Malicious online behavior does not want to be detected and bad actors are getting better all the time at hiding their digital footprints. The result is that enterprises find themselves battling against increasingly sophisticated and frequent online attacks, making for challenging adversarial scenarios that get more complex over time.
In recent years, advances in machine learning (ML) have raised hopes that we might be on the cusp of an era where cyber safety defenders can rely on system smarts to automatically and rapidly sift through vast amounts of data to detect anomalous behavior and then uncover the intent raised by an alert.
But let’s not get too far ahead of ourselves.
Computers have the capacity to be better than humans at certain things. For instance, they’re great when it comes to handling very large datasets and complex statistics. As good as they can be, however, ML-based classification of malicious behavior still has limits. While they are very good at reasoning with statistics, computers are generally not very good at being creative. It’s important to recognize this because some forms of malicious behavior, such as malware, will try to disguise itself as benign software so that it's not blocked and the problems that we face require a certain amount of creativity.
For instance, ML recognizes patterns it’s been taught in the data it’s been given. So, if an activity fails to meet a certain threshold or act in a way that would trigger a detection, the system may miss a potential threat. What’s more, the process is based on statistics extracted from the available data. But this doesn’t guarantee the system is going to get it right all the time.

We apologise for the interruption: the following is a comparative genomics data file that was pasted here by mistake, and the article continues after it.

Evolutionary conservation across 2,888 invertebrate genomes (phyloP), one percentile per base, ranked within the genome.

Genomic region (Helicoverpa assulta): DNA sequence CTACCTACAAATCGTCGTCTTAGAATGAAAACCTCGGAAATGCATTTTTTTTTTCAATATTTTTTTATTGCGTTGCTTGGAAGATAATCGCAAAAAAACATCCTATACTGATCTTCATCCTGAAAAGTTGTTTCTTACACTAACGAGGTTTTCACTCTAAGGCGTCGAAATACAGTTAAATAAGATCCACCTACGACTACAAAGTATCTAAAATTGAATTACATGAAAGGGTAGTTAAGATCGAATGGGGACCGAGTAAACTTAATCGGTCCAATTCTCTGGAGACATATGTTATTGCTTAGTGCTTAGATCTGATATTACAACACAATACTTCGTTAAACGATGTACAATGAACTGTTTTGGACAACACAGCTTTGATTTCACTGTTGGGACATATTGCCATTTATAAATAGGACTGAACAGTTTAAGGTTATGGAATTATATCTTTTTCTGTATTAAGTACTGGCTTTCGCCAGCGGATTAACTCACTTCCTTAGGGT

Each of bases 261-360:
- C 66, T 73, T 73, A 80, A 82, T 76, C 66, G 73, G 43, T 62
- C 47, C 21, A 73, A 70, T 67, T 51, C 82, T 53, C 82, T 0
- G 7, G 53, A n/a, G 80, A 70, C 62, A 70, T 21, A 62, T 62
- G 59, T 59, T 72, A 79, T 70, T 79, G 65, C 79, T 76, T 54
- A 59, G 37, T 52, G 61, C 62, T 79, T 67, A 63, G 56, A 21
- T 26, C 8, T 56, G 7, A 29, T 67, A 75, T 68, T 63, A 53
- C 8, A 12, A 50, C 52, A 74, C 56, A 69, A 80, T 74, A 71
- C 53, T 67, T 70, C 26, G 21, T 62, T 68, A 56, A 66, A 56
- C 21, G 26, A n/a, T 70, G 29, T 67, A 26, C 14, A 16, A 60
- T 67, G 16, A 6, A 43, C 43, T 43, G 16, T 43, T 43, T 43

Let’s say the system is seeking to distinguish patterns to separate out benign from malicious behavior - with the ultimate goal of determining whether or not to block a possible threat. In the course of its work, the system examines all kinds of security information. When it looks at a file, for instance, what if the browser you used in the download did not save information about where the data’s coming from? Different versions of software may leave potential blank spots. What’s more, when collecting data from different sources, some users might be using security products that share certain information, while others might not. Further, different versions of operating systems may have different rules for sharing that information. And some information just might be flat wrong.
All this reinforces the fact that there’s still no substitute for human experts to provide the necessary context to make proper prioritization. Otherwise, we’re basically flying blind and can’t claim to understand the intent of the alert’s action.
We might assume that as more data comes online, these challenges will get resolved. But is that a realistic expectation? “We still run into the challenge posed by false positive and false negatives with so-called “unknown unknowns” such as zero-day exploits, where we may even train the system incorrectly, telling it that malicious behavior we still don’t know about is benign. In those cases, the system can’t be blamed for false negative results. This connects back to the quality of the information. If new behavior suddenly appears, a traditional ML approach will have a very hard time making sense of what it is because the system has had no relevant examples.